Addiction treatment intervention linked to greater long-term health care engagement

November 14, 2022

3 min read

Source/Disclosures

Disclosures:
Iturralde reports the study was funded by a grant from the National Institute on Drug Abuse. Please see the study for all other authors’ relevant financial disclosures.

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A patient activation intervention along with addiction treatment was associated with long-term improvements in primary care engagement, a study found.

More than 20 million people in the US struggle with substance use (SU) disorder, Esti Iturralde, PhD, a research scientist at the Kaiser Permanente Northern California Division of Research, and colleagues wrote in JAMA Network Open. While regular visits to primary care physicians following addiction treatment have shown to reduce medical costs and improve SU outcomes, “psychosocial and systemic barriers” make that engagement difficult to achieve, they added.

PC1122Iturralde_Graphic_01_WEB
Data derived from: Iturralde E, et al. JAMA Netw Open. 2022;doi:10.1001/jamanetworkopen.2022.41338.

“Patients may have difficulty establishing rapport with primary care practitioners due to self-stigma or fears of discrimination due to stigma surrounding SU problems,” they wrote.

Additionally, privacy laws and policies restricting health information sharing can also hinder coordination between PCPs and patients, according to the researchers.

Seeking to improve engagement, the researchers examined the LINKAGE intervention, which involves six group-based sessions that are embedded into outpatient addiction treatment. The intervention focuses on “patient agency, skill and motivation in navigating health care services,” Iturralde and colleagues wrote. It includes a “facilitated connection” through phone or email with PCPs, where patients can talk to their providers about recovery and health goals.

The trial was based at a single addiction treatment clinic over 30 months. Every 3 months, the clinic alternated new patients to receive LINKAGE or usual care. Participants who entered during a LINKAGE period were assigned to the LINKAGE group, and participants who entered during a usual care period were assigned to the usual care group.

The researchers noted that both groups had a 10-day stabilization program followed by a 6-week period of individual counseling, psychotherapy groups and medical education.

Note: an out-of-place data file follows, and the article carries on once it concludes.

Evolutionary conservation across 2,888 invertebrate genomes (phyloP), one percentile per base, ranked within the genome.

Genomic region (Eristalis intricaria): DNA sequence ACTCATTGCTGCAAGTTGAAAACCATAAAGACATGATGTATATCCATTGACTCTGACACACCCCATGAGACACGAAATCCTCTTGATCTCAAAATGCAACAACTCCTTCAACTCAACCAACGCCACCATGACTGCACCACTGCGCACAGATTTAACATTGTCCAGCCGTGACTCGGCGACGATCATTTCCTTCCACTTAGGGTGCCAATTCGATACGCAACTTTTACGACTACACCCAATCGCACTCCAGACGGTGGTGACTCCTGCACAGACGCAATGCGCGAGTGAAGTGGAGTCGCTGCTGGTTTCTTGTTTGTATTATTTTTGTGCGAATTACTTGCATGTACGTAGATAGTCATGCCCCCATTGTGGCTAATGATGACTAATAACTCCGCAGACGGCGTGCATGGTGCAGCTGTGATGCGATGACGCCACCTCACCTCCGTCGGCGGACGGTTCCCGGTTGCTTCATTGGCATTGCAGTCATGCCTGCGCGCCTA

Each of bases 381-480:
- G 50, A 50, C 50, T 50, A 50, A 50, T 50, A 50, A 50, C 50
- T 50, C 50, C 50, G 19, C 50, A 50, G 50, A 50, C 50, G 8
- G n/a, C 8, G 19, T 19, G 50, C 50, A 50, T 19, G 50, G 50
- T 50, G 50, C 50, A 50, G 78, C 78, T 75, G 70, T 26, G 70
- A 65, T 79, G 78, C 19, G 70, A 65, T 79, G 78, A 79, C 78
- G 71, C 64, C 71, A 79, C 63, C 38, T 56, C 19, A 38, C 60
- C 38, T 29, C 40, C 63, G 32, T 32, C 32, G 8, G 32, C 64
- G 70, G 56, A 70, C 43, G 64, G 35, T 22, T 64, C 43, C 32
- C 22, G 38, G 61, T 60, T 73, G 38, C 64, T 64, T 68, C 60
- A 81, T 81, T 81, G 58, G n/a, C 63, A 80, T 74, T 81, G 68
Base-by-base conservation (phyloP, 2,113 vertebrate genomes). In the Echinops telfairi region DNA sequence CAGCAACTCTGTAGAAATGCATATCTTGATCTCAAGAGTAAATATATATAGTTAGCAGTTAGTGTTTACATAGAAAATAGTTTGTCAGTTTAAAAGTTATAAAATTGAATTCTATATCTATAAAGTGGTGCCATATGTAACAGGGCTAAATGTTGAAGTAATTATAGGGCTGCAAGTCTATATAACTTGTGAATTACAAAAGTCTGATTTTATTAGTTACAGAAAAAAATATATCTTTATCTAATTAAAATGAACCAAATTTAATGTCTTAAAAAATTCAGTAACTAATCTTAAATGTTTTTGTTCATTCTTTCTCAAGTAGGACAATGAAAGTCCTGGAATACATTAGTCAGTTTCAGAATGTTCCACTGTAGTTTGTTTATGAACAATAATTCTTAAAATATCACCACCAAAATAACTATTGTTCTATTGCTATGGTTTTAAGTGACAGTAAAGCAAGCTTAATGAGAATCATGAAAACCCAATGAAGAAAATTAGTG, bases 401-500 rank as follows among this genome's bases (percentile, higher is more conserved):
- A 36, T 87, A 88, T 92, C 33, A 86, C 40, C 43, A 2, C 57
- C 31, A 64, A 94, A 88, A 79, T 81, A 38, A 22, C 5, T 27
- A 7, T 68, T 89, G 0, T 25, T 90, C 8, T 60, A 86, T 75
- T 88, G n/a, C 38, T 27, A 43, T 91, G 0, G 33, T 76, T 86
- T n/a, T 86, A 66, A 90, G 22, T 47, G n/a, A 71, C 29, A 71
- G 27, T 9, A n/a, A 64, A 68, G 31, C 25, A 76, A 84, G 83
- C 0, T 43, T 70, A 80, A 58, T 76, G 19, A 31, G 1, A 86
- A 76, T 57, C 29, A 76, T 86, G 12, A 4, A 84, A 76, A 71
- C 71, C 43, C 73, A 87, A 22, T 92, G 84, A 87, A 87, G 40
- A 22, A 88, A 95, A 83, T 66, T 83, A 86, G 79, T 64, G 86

The researchers collected baseline and follow-up data from 2011 to 2018. Of the 503 participants, 69% (n = 346) were men and 61% (n = 306) were white. The mean age was 42 years.

The majority of patients (n = 329; 65%) had alcohol use disorder, while 46% (n = 232) had drug use disorder. More than 50% (n = 214) had visited the ED in the last year.

Iturralde and colleagues found that compared with usual care participants, LINKAGE participants were more likely to discuss their substance abuse problems with a PCP (RR = 1.3; 95% CI, 1.03-1.65), although the difference was “only statistically significant at 1 year .”

LINKAGE participants saw higher rates of electronic patient portal usage across years, specifically at 1- and 2-year follow-up periods (RR = 1.24; 95% CI, 1.04-1.47). At 5-year follow-up periods, the LINKAGE group was more likely to:

  • log onto the patient portal (RR = 1.18; 95% CI, 1.08-1.29);
  • refill medications (RR = 1.38; 95% CI, 1.22-1.56); other
  • send secure messages to PCPs (RR = 1.18; 95% CI, 1.05-1.33).

The LINKAGE group also produced small but statistically significant 5-year annual increases in primary case usage (RR = 1.03; 95% CI, 1.003-1.067) and annual declines in substance-related ED use compared with usual care participants (RR = 0.79, 95% CI, 0.64-0.97).

Iturralde and colleagues wrote that while usual care participants “had declining primary care use and stable substance-related ED use over the same time frame,” LINKAGE participants saw gradual improvements in health care usage, consistent with previous studies examining addiction treatment with health care outcomes .

The researchers acknowledged potential bias stemming from use of the alternating 3-month strategy rather than through randomization. However, they wrote it was necessary to prevent contamination across groups while controlling clinical effects.

Further research was also recommended, particularly on the potential benefits of increasing health care engagement among individuals with SU disorders and understanding how to improve SU outcomes as part of efforts to improve health care engagement.

Iturralde and colleagues pointed out that the LINKAGE system could be easily implemented thanks to electronic health records being tied to patient portals across health systems, while concluding addiction treatment “offers a critical opportunity to engage patients in recovery-focused health goals, with potential to improve health care quality and outcomes.”

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Source: https://news.google.com/__i/rss/rd/articles/CBMihAFodHRwczovL3d3dy5oZWFsaW8uY29tL25ld3MvcHJpbWFyeS1jYXJlLzIwMjIxMTE0L2FkZGljdGlvbi10cmVhdG1lbnQtaW50ZXJ2ZW50aW9uLWxpbmtlZC10by1ncmVhdGVyLWxvbmd0ZXJtLWhlYWx0aC1jYXJlLWVuZ2FnZW1lbnTSAQA?oc=5

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